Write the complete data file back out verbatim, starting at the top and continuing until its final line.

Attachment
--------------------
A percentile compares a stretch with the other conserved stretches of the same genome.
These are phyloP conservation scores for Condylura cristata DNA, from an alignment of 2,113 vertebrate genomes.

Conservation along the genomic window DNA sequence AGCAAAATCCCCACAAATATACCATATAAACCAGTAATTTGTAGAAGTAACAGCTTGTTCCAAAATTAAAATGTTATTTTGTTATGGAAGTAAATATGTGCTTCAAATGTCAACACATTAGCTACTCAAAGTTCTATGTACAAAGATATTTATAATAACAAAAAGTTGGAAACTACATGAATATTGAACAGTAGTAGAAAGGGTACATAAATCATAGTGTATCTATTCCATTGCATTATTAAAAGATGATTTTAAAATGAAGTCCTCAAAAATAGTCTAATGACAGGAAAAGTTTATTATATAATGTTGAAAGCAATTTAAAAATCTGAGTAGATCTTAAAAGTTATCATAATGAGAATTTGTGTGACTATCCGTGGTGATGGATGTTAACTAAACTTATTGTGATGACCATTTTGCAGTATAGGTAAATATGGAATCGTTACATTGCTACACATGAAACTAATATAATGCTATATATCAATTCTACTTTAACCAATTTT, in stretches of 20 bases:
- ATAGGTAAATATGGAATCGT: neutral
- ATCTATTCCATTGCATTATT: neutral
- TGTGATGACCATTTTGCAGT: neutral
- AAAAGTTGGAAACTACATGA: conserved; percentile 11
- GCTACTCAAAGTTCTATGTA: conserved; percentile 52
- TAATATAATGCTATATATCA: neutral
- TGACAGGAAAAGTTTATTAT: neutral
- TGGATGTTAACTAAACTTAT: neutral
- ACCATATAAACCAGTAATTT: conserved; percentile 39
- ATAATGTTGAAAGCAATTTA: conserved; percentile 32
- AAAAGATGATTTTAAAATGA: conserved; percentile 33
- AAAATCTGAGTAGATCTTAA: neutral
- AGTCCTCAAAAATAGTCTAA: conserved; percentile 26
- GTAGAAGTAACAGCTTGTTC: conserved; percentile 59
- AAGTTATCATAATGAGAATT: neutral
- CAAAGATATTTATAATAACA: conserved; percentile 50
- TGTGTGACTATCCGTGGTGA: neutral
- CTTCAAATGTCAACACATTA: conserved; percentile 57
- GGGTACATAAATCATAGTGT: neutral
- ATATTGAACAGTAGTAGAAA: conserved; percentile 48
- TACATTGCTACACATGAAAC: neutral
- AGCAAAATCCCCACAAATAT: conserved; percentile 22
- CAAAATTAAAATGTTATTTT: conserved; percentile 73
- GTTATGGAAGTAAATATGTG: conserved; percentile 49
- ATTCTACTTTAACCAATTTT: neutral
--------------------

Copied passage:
A percentile compares a stretch with the other conserved stretches of the same genome.
These are phyloP conservation scores for Condylura cristata DNA, from an alignment of 2,113 vertebrate genomes.

Conservation along the genomic window DNA sequence AGCAAAATCCCCACAAATATACCATATAAACCAGTAATTTGTAGAAGTAACAGCTTGTTCCAAAATTAAAATGTTATTTTGTTATGGAAGTAAATATGTGCTTCAAATGTCAACACATTAGCTACTCAAAGTTCTATGTACAAAGATATTTATAATAACAAAAAGTTGGAAACTACATGAATATTGAACAGTAGTAGAAAGGGTACATAAATCATAGTGTATCTATTCCATTGCATTATTAAAAGATGATTTTAAAATGAAGTCCTCAAAAATAGTCTAATGACAGGAAAAGTTTATTATATAATGTTGAAAGCAATTTAAAAATCTGAGTAGATCTTAAAAGTTATCATAATGAGAATTTGTGTGACTATCCGTGGTGATGGATGTTAACTAAACTTATTGTGATGACCATTTTGCAGTATAGGTAAATATGGAATCGTTACATTGCTACACATGAAACTAATATAATGCTATATATCAATTCTACTTTAACCAATTTT, in stretches of 20 bases:
- ATAGGTAAATATGGAATCGT: neutral
- ATCTATTCCATTGCATTATT: neutral
- TGTGATGACCATTTTGCAGT: neutral
- AAAAGTTGGAAACTACATGA: conserved; percentile 11
- GCTACTCAAAGTTCTATGTA: conserved; percentile 52
- TAATATAATGCTATATATCA: neutral
- TGACAGGAAAAGTTTATTAT: neutral
- TGGATGTTAACTAAACTTAT: neutral
- ACCATATAAACCAGTAATTT: conserved; percentile 39
- ATAATGTTGAAAGCAATTTA: conserved; percentile 32
- AAAAGATGATTTTAAAATGA: conserved; percentile 33
- AAAATCTGAGTAGATCTTAA: neutral
- AGTCCTCAAAAATAGTCTAA: conserved; percentile 26
- GTAGAAGTAACAGCTTGTTC: conserved; percentile 59
- AAGTTATCATAATGAGAATT: neutral
- CAAAGATATTTATAATAACA: conserved; percentile 50
- TGTGTGACTATCCGTGGTGA: neutral
- CTTCAAATGTCAACACATTA: conserved; percentile 57
- GGGTACATAAATCATAGTGT: neutral
- ATATTGAACAGTAGTAGAAA: conserved; percentile 48
- TACATTGCTACACATGAAAC: neutral
- AGCAAAATCCCCACAAATAT: conserved; percentile 22
- CAAAATTAAAATGTTATTTT: conserved; percentile 73
- GTTATGGAAGTAAATATGTG: conserved; percentile 49
- ATTCTACTTTAACCAATTTT: neutral